Entering Dowd's Junction where US Highway 6 goes underneath I-70, there are several places to park. You can also hike up the Gore Valley paved trail to access the Gold Medal Waters of Gore Creek which contains some very large fish. You can also access Gore Creek at Donovan Park in West Vail and at the I-70 exit in East Vail.
In Dowd's Junction, you can park at several roadside pullouts along US Highway 6 and fish the Eagle River. There are some really nice pockets and pools, but beware of this section in Spring runoff season, end of April to the end of June. High water flows make it virtually impossbile to fish.
Moving further west down US Highway 6, there is virtually no public access from Dowd's Junction to Avon. However, once in Avon you can park in the Beaver Creek Elk lot after the ski season is over and walk down to the Eagle River. You can enter the river at "Bob" the Bridge, or even better, follow the path across the bridge and walk down the Eagle Valley/Avon Recreation Path which is located on the northside of the river. You can walk downstream for 1 mile where the path intersects with West Beaver Creek Blvd. Then fish the river upstream. This is a particularly good stretch in the cold weather months as the warmer discharge water from the Eagle River Sanitation Plant keeps it open and fishable.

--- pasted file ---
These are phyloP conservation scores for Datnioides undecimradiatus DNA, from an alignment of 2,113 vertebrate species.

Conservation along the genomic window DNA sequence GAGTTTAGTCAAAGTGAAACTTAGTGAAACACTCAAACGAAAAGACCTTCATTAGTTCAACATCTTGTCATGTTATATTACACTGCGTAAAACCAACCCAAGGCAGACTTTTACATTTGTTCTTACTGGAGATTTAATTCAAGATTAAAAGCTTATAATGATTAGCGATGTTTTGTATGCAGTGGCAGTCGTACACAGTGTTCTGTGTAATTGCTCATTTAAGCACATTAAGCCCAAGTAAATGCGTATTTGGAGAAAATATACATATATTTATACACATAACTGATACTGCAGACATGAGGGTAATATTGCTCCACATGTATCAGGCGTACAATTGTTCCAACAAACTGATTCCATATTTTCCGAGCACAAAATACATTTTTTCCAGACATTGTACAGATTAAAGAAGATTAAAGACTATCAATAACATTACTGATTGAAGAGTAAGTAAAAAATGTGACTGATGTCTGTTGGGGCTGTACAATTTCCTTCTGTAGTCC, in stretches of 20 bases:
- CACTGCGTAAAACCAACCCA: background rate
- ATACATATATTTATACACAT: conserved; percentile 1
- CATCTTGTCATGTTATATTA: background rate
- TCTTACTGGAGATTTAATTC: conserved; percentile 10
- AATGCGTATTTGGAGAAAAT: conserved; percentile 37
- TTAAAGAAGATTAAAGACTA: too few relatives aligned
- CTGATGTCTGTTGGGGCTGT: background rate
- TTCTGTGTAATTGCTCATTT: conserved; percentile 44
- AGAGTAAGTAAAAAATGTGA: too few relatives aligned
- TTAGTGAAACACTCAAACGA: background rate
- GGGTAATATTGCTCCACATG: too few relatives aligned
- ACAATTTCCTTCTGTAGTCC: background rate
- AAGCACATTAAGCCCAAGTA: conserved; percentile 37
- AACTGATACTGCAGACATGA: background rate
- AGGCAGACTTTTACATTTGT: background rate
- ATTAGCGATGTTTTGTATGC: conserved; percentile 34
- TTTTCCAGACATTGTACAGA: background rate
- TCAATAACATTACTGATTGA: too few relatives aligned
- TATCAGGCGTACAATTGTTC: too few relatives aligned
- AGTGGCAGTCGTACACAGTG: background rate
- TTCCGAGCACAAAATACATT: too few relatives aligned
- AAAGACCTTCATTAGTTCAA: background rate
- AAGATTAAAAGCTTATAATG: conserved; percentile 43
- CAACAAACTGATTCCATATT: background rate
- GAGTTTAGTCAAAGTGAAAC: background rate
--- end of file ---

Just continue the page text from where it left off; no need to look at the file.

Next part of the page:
In the warmer months, this section can be tough due to low water flows, but if fished late in the day can offer anglers some nice dry fly fishing opportunities. Brown Trout is the predominant species with a few nice rainbows mixed in.